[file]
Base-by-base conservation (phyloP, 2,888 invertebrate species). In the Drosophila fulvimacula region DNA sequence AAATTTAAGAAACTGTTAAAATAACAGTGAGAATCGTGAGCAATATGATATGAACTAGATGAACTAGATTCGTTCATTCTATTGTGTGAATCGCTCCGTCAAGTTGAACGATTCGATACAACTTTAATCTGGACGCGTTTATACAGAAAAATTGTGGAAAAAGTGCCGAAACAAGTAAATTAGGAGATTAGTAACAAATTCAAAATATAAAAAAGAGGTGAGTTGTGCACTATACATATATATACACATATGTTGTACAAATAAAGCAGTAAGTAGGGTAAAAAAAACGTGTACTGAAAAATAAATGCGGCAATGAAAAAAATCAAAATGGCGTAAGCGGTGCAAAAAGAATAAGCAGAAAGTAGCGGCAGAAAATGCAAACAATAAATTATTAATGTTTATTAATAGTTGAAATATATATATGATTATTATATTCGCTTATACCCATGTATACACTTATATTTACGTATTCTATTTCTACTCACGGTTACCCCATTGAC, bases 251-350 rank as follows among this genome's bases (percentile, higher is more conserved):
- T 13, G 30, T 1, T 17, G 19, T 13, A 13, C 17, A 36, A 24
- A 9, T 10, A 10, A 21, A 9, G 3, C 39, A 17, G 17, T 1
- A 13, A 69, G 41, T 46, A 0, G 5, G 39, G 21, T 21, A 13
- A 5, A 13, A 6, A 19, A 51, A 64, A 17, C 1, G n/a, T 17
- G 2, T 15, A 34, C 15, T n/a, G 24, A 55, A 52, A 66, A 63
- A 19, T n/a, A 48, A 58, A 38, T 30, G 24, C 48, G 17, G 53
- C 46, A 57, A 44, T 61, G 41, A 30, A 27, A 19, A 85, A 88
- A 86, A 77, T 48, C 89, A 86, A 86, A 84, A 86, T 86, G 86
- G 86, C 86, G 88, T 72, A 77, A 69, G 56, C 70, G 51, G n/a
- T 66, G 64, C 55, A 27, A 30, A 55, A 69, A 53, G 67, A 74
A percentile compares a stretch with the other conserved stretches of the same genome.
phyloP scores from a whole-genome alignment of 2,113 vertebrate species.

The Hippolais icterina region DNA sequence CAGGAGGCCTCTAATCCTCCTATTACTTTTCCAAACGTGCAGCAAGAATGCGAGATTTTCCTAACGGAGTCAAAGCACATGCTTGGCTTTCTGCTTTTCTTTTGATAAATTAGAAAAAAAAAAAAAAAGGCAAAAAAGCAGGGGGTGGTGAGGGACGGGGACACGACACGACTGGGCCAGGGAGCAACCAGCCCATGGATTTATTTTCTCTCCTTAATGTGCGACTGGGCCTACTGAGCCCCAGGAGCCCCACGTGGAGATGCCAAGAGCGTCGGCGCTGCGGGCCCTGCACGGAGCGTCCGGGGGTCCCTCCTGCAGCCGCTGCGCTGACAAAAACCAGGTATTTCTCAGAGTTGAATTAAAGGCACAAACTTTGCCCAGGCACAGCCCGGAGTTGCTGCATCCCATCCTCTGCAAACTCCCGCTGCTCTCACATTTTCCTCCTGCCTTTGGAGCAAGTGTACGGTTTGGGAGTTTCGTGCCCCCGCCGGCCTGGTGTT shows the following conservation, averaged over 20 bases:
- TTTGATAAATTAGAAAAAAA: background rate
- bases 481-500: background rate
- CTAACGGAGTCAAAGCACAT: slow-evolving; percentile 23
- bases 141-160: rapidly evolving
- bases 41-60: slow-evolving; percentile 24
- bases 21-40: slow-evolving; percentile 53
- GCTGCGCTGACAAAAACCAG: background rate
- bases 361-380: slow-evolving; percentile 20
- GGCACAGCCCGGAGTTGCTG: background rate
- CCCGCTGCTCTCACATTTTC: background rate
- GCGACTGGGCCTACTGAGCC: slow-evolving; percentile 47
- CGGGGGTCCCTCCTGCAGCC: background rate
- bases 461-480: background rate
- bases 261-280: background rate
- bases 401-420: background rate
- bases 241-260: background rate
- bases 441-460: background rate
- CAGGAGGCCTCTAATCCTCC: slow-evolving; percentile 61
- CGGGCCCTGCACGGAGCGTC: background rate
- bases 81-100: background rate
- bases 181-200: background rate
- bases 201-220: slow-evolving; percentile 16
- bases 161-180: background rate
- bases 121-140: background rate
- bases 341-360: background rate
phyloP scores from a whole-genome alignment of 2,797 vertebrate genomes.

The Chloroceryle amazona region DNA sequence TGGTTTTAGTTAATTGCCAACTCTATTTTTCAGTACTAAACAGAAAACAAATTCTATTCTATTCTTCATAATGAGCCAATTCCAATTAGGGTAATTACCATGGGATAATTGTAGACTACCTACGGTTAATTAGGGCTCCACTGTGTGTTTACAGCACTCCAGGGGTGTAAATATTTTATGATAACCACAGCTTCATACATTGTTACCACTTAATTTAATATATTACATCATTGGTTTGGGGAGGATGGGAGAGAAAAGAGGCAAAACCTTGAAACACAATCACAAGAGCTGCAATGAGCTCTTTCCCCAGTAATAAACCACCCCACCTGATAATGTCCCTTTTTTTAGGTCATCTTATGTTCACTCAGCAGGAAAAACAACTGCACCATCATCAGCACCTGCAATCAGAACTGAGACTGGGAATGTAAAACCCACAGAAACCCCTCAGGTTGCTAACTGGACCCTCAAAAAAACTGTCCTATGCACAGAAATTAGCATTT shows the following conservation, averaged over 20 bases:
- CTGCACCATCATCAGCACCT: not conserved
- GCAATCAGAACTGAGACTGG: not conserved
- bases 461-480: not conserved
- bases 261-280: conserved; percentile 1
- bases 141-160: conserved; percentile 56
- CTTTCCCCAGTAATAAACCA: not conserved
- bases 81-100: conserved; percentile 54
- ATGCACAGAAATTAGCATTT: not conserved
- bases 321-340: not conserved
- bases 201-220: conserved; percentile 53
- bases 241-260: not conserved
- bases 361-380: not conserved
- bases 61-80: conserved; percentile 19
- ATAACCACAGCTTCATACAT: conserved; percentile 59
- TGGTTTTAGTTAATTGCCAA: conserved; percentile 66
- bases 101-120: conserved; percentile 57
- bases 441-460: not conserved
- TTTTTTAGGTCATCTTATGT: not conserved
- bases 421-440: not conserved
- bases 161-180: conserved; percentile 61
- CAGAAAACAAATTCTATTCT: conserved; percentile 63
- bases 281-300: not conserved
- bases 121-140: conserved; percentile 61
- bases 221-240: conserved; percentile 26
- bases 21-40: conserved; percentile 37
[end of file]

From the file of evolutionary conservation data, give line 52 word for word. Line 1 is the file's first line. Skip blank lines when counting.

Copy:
- bases 241-260: not conserved